When Li Jun (Sebastian So) is visited by his sister, Mei Ashley (Katie Leung), in John Alexander’s One Child, he’s behind bars, framed for the murder of a nightclub patron, a crime he witnessed with many others. So, it’s understandable that when he talks about the stars in the sky, he first ponders the inevitability of a comet obliterating the planet, whereas Mei, a budding astrophysicist, insists that one must only see hope in the stars. And though Mei is inarguably One Child’s main character, the miniseries is more aligned with Li Jun’s pessimism in its view of China’s transition toward a more capitalistic society; as it turns out, Jun is the patsy for the son of a wealthy Chinese official, who bribed witnesses and colleagues to get his chief scion out of a lethal injection.
There’s a potent anger seething beneath this legal drama that’s consistently felt as the hours until Li Jun’s execution tick down, one that both powers this procedural and seems out of sync with the overall lack of nuance and invention in Guy Hibbert’s glib script. One Child opens with the murder that Li Jun is accused of, and there’s a sense of eerie menace to the way he and his friend hardly seem bothered by the incident; to be fair, at least Li Jun feels guilty about not sticking around. What follows could be seen as a sort of moral punishment for Li Jun, a cautionary tale about being flippant toward crime and societal decay, but his arc ultimately only serves to give the narrative a kick of urgency. As a character, he remains largely unseen after the opening sequence, as the narrative shifts its focus to Mei’s relationship with Li Young (Mardy Ma), her birth mother who gave her up for adoption, and who begs her to return to her birthplace of Guangzhao in South China to help her newfound sibling.
Mei is an audience proxy of sorts, learning all the seedy details about the rampant human-rights violations that are barely kept quiet in modern China, including the “petition” system, widespread censorship, and near-barbaric drug laws. There’s an obvious didacticism to all of this that drains One Child of any serious dramatic punch, as it’s clear that its intentions are to solely reiterate how corrupt China is. Even when Mei goes undercover as a “hostess” at a brothel to get footage to use for blackmail, which ends with her sleeping with a john and snorting coke, the entire sequence scans less as a dire personal decision and more as an underlining of the common crookedness that fuels many corners of Chinese society. As characters, her adoptive parents, played by Donald Sumpter and Elizabeth Perkins, come to only allow for certain easy outs in the narrative, such as when Mei needs a large sum of money to secure the help of Mr. Lin (Junix Inocian), a professional extortionist and blackmailer.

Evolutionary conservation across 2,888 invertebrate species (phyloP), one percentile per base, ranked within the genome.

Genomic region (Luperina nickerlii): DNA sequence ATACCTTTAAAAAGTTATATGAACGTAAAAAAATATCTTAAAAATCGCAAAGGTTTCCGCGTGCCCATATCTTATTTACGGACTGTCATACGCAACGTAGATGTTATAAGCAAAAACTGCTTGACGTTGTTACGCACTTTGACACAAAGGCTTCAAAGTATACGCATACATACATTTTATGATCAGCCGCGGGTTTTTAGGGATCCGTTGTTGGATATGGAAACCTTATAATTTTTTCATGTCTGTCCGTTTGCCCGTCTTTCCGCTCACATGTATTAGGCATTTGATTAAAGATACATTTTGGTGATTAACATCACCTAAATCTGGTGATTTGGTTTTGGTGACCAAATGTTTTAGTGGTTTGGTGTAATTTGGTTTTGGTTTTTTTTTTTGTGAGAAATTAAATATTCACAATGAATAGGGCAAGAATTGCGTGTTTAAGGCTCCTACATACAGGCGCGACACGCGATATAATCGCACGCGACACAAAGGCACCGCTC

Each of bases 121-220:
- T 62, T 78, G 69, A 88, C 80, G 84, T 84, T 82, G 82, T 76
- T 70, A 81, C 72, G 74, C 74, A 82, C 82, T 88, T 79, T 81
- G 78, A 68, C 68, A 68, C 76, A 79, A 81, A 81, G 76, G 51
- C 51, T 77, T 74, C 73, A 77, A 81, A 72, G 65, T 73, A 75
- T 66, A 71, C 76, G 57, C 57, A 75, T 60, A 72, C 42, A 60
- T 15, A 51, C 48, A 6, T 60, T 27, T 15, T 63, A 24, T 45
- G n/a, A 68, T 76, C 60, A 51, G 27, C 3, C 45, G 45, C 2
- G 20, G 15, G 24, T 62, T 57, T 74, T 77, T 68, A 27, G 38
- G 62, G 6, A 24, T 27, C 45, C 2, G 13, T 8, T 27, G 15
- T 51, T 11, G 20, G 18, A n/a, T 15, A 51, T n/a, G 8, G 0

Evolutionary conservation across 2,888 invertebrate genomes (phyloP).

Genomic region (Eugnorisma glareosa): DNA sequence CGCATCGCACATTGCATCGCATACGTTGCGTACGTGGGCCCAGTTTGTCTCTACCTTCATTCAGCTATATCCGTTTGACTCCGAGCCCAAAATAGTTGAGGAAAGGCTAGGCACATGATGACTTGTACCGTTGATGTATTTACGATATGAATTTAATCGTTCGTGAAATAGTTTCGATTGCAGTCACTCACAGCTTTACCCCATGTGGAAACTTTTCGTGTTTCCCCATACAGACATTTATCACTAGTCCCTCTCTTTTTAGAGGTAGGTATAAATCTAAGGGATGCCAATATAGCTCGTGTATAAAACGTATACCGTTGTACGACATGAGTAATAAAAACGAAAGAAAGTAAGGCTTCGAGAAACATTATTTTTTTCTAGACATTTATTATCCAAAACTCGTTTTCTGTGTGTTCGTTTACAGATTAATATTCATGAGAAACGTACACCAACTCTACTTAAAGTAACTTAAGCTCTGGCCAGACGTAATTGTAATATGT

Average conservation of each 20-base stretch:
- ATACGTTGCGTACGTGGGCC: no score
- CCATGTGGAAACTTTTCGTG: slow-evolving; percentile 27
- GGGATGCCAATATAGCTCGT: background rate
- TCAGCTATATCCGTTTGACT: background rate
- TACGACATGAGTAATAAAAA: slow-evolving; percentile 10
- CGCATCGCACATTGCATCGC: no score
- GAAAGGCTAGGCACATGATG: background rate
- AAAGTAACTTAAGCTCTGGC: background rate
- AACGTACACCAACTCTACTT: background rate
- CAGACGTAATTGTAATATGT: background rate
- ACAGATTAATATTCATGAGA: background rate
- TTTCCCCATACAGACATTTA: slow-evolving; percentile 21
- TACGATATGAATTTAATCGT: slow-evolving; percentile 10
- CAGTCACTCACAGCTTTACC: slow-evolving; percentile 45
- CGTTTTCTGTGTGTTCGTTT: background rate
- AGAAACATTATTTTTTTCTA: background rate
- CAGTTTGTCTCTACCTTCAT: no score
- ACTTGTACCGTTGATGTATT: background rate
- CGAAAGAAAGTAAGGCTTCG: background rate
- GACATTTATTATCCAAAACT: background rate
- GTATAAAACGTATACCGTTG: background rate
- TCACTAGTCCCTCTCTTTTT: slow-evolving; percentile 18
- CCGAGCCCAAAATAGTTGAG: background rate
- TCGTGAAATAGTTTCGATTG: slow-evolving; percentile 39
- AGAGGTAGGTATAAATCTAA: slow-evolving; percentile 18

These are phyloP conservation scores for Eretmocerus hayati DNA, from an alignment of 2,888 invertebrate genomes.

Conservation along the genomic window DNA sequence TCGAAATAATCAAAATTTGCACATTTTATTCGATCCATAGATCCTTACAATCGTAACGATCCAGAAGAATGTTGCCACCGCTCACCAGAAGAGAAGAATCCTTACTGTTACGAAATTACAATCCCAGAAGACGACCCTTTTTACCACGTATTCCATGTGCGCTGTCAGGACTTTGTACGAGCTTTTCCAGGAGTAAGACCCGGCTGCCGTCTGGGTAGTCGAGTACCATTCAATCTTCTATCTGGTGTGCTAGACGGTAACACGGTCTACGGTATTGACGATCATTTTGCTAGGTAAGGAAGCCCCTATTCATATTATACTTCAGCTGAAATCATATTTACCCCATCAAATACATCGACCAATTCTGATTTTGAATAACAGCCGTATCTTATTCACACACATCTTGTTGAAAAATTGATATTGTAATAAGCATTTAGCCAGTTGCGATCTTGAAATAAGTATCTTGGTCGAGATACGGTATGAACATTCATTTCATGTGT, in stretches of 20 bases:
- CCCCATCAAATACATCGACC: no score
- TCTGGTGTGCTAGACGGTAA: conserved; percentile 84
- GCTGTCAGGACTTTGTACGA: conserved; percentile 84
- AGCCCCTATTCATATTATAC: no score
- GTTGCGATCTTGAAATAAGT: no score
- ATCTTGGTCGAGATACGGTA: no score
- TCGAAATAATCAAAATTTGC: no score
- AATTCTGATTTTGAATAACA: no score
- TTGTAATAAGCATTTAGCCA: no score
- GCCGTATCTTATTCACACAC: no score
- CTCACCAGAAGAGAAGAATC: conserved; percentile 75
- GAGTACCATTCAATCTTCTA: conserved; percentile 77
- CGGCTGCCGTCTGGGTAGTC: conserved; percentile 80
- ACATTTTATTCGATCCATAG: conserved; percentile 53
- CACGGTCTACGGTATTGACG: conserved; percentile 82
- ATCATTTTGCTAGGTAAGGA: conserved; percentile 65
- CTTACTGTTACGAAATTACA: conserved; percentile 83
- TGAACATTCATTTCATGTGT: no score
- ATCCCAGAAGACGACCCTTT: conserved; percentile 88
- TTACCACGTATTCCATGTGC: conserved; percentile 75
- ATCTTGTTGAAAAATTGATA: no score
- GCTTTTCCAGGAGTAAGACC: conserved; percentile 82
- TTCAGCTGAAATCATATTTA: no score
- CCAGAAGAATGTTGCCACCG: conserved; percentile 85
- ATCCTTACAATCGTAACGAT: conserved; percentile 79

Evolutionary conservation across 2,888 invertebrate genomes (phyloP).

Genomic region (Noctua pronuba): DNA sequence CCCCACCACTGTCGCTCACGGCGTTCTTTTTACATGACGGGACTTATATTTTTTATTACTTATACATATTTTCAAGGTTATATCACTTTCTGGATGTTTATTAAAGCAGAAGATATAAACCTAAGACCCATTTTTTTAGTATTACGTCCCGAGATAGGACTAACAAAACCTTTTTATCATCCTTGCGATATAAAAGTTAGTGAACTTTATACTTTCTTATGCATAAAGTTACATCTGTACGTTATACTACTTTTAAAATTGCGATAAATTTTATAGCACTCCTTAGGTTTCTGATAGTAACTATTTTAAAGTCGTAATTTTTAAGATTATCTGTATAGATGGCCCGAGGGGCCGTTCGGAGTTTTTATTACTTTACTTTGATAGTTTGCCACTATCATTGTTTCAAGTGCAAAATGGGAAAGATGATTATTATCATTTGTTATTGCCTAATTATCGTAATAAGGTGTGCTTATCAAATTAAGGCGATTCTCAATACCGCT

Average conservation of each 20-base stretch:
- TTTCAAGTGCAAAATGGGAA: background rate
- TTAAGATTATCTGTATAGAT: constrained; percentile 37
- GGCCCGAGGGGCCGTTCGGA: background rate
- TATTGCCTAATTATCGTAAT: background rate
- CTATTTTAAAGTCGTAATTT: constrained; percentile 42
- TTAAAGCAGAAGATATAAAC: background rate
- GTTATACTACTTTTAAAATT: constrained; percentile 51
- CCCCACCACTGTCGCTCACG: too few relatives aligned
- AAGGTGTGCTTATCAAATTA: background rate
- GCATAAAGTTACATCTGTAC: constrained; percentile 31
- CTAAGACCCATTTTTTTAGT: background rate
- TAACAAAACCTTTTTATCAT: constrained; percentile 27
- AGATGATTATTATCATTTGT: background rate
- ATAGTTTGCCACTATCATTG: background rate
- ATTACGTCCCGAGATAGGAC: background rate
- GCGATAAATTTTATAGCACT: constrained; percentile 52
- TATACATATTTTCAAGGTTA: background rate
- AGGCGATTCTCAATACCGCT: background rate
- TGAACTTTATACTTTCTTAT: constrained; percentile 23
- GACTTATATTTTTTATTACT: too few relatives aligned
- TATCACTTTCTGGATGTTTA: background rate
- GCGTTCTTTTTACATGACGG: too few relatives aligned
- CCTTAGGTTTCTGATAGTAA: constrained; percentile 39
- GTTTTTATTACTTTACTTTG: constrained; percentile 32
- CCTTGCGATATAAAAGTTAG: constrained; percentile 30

Mr. Lin’s hiring and Mei’s trust of a radical reformist group led by lawyers and journalists partially lead to the wrenching climax, cosmic retribution for indulging an immoral criminal like Lin to correct the crimes hung around Li Jun’s neck. For all its clear outrage, One Child presents absolutely zero challenging ideas of what to do in reaction to these sort of crimes against humanity, other than to ostensibly deal with it. If there are flickers of fascinating detail in the sequences involving China’s African population and their desperate reliance on illegal means of employment, they’re only fleeting, as the dialogue constantly circles around to the familiar machinations of the plot.
The grim politics that underlie Alexander’s miniseries were far more convincing when Wang Bing and Jia Zhang-ke were addressing them, as the complexities of the narratives they chose, and their audacious visual rhythms, matched the tumultuous history and modern-day intricacies of China’s socioeconomic transformation. The cynicism that denotes One Child is repugnant in that its ultimate goal isn’t even really to address these hugely relevant issues, but rather to use them to cleverly veil a story that’s a dozen white actors and a Lifehouse song away from being a Lifetime movie of the week.